Statistical Analyses of Satellite Cloud Object Data from CERES. Part I:...

The core information for this publication's citation.: 
Xu, K., T. Wong, B. Wielicki, L. Parker, and Z. A. Eitzen (2005), Statistical Analyses of Satellite Cloud Object Data from CERES. Part I: Methodology and Preliminary Results of the 1998 El Niño/2000 La Niña, J. Climate, 18, 2497-2514.

This study presents an objective classification methodology that uses Earth Observing System (EOS) satellite data to classify distinct “cloud objects” defined by cloud-system types, sizes, geographic locations, and matched large-scale environments. This analysis method identifies a cloud object as a contiguous region of the earth with a single dominant cloud-system type. It determines the shape and size of the cloud object from the satellite data and the cloud-system selection criteria. The statistical properties of the identified cloud objects are analyzed in terms of probability density functions (PDFs) based upon the Clouds and the Earth’s Radiant Energy System (CERES) Single Satellite Footprint (SSF) data.

Four distinct types of oceanic cloud objects—tropical deep convection, boundary layer cumulus, transition stratocumulus, and solid stratus—are initially identified from the CERES data collected from the Tropical Rainfall Measuring Mission (TRMM) satellite for this study. Preliminary results are presented from the analysis of the grand-mean PDFs of these four distinct types of cloud objects associated with the strong 1997/98 El Niño in March 1998 and the very weak 2000 La Niña in March 2000. A majority of the CERES footprint statistical characteristics of observed tropical deep convection are similar between the two periods in spite of the climatological contrast. There are, however, statistically significant differences in some cloud macrophysical properties such as the cloud-top height and cloud-top pressure and moderately significant differences in outgoing longwave radiation (OLR), cloud-top temperature, and ice diameter. The footprint statistical characteristics of the three observed boundary layer cloud-system types are distinctly different from one another in all cloud microphysical, macrophysical, optical properties, and radiative fluxes. The differences between the two periods are not significant for most cloud microphysical and optical properties and the top-of-the-atmosphere albedo, but are statistically significant for some cloud macrophysical properties and OLR. These characteristics of the grand-mean PDFs of cloud microphysical, macrophysical, and optical properties and radiative fluxes can be usefully compared with cloud model simulations.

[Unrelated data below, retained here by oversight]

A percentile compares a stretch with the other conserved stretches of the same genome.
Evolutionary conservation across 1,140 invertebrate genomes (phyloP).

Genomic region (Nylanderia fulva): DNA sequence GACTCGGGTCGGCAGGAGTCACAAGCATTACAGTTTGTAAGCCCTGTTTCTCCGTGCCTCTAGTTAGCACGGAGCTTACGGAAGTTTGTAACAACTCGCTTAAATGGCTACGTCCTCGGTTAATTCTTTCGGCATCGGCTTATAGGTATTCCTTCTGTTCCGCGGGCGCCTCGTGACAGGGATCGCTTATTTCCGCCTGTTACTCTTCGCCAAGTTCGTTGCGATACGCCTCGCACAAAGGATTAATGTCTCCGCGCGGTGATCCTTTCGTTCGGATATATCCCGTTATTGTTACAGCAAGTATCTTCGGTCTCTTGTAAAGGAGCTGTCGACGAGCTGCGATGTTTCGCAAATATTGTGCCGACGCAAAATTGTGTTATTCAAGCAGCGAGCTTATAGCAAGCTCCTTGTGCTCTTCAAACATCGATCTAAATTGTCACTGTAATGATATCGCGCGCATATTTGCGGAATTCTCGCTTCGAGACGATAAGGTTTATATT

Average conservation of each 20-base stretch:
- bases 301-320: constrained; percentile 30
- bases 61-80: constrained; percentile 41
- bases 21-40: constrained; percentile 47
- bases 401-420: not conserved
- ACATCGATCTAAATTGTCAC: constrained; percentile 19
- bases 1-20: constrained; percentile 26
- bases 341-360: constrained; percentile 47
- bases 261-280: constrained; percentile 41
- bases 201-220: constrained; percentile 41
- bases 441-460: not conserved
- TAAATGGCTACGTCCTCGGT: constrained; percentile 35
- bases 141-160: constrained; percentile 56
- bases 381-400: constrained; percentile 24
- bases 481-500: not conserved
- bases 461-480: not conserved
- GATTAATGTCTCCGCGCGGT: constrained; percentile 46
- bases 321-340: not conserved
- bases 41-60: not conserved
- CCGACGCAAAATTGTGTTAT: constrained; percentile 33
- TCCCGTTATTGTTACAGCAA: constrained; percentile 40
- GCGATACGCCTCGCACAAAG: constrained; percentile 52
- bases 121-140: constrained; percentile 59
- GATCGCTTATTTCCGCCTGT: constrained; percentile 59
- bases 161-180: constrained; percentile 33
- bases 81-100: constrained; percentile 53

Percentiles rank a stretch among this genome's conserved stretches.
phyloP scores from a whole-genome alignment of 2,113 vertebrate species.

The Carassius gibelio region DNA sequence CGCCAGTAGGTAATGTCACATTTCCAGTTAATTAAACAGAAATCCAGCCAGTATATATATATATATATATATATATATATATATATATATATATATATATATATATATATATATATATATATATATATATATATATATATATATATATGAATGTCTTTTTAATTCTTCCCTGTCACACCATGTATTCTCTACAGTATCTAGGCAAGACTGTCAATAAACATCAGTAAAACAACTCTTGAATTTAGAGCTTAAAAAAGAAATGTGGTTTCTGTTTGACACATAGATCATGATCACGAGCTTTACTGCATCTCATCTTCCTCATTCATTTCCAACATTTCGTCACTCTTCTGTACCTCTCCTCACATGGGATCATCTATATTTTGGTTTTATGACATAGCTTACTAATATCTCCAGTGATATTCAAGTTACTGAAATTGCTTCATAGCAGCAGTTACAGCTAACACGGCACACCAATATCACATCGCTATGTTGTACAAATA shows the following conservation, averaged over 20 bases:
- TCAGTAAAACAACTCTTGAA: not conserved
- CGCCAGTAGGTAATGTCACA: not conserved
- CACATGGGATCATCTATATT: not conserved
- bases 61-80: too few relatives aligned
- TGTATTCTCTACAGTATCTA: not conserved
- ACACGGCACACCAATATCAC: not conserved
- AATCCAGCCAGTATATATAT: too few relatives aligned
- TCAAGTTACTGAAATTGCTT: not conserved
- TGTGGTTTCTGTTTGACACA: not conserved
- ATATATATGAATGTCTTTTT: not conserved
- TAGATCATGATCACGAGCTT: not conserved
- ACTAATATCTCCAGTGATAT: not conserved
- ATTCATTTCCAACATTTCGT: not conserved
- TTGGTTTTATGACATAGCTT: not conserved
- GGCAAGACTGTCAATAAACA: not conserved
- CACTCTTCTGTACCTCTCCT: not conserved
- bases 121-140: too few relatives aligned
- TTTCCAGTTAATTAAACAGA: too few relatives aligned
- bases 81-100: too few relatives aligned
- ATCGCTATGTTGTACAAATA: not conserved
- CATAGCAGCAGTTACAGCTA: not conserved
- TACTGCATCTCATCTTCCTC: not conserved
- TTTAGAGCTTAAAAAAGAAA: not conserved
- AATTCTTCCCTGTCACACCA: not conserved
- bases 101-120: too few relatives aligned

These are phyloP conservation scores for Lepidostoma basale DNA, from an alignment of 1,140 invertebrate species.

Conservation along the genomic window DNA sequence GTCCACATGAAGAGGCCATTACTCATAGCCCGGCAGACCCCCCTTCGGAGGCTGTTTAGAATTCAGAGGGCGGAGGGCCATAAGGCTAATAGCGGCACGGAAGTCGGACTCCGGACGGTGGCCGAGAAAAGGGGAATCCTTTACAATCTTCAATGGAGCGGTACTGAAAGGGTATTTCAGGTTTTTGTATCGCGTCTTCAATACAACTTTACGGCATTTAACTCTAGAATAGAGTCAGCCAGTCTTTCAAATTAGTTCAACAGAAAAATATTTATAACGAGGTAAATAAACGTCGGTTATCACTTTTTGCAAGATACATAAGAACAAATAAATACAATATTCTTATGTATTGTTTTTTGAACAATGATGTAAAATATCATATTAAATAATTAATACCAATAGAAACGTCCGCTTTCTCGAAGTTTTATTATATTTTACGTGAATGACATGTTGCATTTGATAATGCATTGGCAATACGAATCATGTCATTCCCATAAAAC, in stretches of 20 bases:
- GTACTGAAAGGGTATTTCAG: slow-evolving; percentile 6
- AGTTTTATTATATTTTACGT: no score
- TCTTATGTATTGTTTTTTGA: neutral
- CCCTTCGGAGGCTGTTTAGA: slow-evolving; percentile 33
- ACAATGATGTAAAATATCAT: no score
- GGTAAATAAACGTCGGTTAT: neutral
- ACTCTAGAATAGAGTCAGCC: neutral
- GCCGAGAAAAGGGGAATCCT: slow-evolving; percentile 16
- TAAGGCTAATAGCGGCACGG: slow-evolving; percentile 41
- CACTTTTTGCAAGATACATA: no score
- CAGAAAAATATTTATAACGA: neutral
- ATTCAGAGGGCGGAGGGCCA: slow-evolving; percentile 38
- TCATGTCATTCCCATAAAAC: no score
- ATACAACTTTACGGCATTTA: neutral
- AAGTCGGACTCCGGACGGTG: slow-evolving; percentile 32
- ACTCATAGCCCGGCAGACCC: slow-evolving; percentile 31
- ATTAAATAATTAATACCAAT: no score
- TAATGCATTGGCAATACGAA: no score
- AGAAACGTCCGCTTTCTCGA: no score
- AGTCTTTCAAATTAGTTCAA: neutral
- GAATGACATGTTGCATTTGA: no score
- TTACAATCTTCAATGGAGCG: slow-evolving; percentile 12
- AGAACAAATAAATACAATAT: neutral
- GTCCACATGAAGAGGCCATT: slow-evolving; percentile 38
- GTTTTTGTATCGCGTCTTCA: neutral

Furthermore, the proportion of different boundary layer cloud types is changed between the two periods in spite of small differences in their grand-mean statistical properties. An increase of the stratus population and a decrease of the cumulus population are evident in the El Niño period compared to the very weak La Niña period. The number of the largest tropical convective cloud objects is larger during the El Niño period, but the total number of tropical convective cloud objects is approximately the same in the two periods.

Research Program: 
Interdisciplinary Science Program (IDS)